June 22, 1999
OCC Chief Counsel Urges Industry to Act on Privacy Concerns
WASHINGTON — Chief Counsel Julie L. Williams today urged bankers to look at privacy rights from their customers' perspective.
"In developing and implementing privacy policies, think about how your customers would react if you gave them a full description of how much of their information you collect, what you do with it, whether you transfer it, who you transfer it to and what happens to it then," she said in a speech to the Financial Institutions Insurance Association.
"Would you be embarrassed?" she asked. "Would your customers feel they have been treated fairly? Structure your privacy policies — and implement them — accordingly," she added.
Ms. Williams said the financial services industry has been more defensive than proactive in addressing consumer privacy issues, with some industry representatives arguing that consumers have not yet been harmed or motivated to complain. "The problem with this attitude," said Ms. Williams, "is that in many instances, individuals may not realize — and have no way of forcing disclosure of — just how their personal information is being handled."
"Any company that ignores, or fails to understand, the tinderbox of public sentiment waiting to ignite on privacy, acts at its peril," she added.
Ms. Williams said Congress has taken an increased interest in privacy issues, although it still remains to be seen whether some type of enhanced privacy protections will be included in the pending financial modernization legislation.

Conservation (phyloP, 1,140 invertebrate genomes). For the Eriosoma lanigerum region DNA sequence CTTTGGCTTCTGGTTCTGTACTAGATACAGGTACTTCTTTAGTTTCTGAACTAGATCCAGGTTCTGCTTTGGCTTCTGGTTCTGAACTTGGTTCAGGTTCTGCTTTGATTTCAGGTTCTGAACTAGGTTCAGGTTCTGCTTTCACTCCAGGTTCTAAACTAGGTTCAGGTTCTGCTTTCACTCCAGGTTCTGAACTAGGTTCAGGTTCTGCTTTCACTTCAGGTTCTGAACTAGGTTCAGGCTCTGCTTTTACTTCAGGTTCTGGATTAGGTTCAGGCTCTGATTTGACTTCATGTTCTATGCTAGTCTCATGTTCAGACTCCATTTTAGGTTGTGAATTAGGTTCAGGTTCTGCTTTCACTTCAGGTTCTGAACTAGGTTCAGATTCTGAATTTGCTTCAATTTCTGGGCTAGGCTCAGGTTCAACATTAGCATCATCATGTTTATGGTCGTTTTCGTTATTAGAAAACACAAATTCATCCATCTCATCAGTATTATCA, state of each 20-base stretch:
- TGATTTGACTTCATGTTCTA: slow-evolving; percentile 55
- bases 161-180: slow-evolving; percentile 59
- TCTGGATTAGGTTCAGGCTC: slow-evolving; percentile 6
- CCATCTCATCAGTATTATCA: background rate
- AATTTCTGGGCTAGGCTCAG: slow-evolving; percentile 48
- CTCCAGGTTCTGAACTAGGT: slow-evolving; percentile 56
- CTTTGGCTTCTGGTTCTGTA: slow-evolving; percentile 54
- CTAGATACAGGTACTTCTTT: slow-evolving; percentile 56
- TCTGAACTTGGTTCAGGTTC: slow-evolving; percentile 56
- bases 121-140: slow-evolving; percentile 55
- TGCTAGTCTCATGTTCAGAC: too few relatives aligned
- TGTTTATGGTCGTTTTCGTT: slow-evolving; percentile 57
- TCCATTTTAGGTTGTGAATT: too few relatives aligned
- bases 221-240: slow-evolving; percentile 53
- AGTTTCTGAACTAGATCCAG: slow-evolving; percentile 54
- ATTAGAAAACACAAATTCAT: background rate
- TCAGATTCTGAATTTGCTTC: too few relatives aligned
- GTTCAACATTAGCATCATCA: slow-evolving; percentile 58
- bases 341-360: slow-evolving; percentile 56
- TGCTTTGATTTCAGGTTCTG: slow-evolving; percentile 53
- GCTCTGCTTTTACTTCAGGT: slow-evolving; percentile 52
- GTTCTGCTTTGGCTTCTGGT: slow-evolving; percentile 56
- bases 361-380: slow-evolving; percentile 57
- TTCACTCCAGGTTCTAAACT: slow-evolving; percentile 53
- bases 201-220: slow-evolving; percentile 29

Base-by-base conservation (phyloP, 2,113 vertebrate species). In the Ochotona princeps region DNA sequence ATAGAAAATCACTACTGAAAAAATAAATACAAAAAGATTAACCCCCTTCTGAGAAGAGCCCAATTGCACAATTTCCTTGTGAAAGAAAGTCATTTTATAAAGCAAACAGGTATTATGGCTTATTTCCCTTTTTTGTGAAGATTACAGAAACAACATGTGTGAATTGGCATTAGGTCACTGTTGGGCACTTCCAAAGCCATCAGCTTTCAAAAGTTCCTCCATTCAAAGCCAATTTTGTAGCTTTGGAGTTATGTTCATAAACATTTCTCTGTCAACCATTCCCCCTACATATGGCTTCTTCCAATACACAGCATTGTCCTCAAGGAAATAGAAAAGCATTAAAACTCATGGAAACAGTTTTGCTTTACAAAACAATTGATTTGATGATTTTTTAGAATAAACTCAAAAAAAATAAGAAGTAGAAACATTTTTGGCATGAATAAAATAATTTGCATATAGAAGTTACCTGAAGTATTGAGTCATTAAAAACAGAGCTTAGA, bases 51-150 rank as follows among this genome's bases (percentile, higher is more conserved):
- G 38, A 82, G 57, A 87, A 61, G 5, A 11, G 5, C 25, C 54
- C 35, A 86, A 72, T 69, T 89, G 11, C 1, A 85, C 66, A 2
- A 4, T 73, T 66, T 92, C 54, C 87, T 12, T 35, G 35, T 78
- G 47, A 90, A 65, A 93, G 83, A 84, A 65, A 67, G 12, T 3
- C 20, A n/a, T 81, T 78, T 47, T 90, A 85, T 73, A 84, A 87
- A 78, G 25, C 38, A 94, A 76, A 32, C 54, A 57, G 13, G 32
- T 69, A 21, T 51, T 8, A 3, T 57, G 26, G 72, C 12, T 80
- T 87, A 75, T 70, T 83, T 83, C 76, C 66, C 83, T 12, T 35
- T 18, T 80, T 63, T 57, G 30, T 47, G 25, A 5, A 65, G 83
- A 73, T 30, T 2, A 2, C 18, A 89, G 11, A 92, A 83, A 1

"But it is evident that the marketplace has already begun to recognize the significance of distinctions in privacy protections afforded customers," she said. "There is evidence that — when information is available — market forces will take privacy issues into account."
Ms. Williams cited Supreme Court Justice Louis Brandeis' description of privacy "as the right to be left alone," and his observation that privacy was the right most valued by a free people.
"Privacy as an individual right implies that to some degree personal and private information about an individual is the property of that individual," she continued. "That also implies that when a customer gives that property to another for one express purpose, he or she is not implicitly giving it for whatever other purposes the recipient may want to use it."
"My suggestion is to think of personal information from your customers' perspective, as something they feel belongs to them," she said.